(b) In medical school and residency, physicians are often told they should be “patient advocates” — but that instruction may not include a definition of advocating. (True for me and many others in physician audiences when I have asked about it.)  Patient advocacy sometimes turns into doing or saying exactly what the patient wants, not what is actually in the best interest of the patients’ long term health and well-being.  (I call this being a McDoctor.)  Particularly in today’s world with fierce competition between medical groups for patients and the use of “patient satisfaction scores” in calculating physician bonuses, that is true.  The data is clear:  treating physicians provide unnecessary antibiotics, pain medications, inappropriate treatments and are even willing to even shade the truth on reports in order to keep their patients happy.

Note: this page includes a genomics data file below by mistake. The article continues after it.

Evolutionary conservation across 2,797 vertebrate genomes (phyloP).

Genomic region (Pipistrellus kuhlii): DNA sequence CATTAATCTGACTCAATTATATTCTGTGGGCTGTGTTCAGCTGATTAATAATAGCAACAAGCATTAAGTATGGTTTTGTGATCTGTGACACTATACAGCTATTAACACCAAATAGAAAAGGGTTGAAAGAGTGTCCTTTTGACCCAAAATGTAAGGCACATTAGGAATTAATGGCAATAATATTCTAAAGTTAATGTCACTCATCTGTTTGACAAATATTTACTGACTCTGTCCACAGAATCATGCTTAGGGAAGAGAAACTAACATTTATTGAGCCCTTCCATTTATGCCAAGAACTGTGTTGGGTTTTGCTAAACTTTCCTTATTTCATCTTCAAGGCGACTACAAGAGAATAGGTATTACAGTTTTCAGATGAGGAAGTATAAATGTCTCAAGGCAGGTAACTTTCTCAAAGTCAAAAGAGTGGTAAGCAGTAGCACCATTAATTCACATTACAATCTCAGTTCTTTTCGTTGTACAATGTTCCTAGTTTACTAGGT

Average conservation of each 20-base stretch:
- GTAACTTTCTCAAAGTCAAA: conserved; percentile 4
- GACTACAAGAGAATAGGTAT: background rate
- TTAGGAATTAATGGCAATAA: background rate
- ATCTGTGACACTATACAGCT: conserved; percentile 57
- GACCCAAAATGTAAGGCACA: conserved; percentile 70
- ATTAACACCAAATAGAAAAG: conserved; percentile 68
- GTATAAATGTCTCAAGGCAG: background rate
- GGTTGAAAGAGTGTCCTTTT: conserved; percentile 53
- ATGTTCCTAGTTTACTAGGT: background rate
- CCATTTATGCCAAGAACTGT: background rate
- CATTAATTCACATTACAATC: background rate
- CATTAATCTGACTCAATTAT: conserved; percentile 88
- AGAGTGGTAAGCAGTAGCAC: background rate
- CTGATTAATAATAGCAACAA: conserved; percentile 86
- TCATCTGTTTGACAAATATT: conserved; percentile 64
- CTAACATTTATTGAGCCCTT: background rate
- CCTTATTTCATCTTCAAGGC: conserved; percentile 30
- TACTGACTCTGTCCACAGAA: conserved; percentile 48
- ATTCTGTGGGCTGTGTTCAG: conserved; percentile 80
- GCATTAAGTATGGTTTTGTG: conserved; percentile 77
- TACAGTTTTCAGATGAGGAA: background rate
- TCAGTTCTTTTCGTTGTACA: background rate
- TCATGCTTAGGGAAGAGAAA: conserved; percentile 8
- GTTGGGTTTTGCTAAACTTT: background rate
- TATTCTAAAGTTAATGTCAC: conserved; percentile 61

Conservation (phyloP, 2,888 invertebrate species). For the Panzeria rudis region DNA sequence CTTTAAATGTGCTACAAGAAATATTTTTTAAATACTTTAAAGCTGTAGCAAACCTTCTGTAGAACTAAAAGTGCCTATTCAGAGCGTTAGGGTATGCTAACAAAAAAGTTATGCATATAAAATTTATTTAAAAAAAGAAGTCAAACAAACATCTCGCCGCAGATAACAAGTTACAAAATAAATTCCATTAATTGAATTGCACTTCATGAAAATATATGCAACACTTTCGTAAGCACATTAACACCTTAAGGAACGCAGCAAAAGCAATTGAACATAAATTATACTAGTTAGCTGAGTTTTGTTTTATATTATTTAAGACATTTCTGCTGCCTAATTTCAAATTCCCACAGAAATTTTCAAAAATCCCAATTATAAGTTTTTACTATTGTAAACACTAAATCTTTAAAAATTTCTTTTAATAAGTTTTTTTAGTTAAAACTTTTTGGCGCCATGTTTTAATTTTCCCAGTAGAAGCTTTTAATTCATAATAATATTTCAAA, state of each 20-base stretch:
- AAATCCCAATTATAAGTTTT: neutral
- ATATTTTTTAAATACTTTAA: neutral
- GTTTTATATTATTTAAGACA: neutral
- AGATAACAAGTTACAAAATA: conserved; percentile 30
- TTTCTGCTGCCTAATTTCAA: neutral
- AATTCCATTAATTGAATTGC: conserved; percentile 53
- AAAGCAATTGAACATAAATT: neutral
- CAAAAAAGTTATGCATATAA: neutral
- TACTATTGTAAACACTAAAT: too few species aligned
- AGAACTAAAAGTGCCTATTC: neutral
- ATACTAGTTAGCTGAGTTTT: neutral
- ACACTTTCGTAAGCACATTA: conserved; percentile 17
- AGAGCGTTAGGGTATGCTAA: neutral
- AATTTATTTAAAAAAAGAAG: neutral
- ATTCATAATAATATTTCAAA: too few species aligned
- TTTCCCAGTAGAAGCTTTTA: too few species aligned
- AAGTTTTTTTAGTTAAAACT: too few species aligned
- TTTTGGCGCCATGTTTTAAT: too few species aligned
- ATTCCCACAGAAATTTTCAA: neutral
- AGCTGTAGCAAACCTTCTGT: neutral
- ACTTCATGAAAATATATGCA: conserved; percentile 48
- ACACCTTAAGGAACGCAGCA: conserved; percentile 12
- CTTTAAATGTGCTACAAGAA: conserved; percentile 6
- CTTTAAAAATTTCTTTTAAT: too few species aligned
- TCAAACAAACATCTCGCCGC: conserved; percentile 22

The reason why arms-length or “third party” physicians are preferred as the source of opinions is to protect patients from harm from EITHER the “first party” (treating physician) OR the “second party” (the payer — which has an OBVIOUS business interest in controlling cost).  Judges, public policy people, and I get uncomfortable when the WAY the arms length physician is SELECTED is distorted by the interests of either the first party or second party.

FACT:   Impartial physicians’ opinions should not find for both sides equally

Second is the belief that “truly” impartial physicians should come down on the side of the patient vs. insurer half the time.  Or call it 50:50 for plaintiff vs. defense.  This belief is WRONG because cases selected for review or IME have been pre-selected by claims managers and case managers.   These professionals may not be healthcare professionals but because they see thousands of cases and become very familiar with the medical landscape, they ARE often more experienced OBSERVERS of the process of care than many physicians. They learn to recognize patterns of care that fit normal patterns, and care that is unusual.  These days, they are often expected to use evidence-based guidelines to identify outlier cases.  Those who focus on specific geographical areas come to see which doctors get patients better and which ones don’t.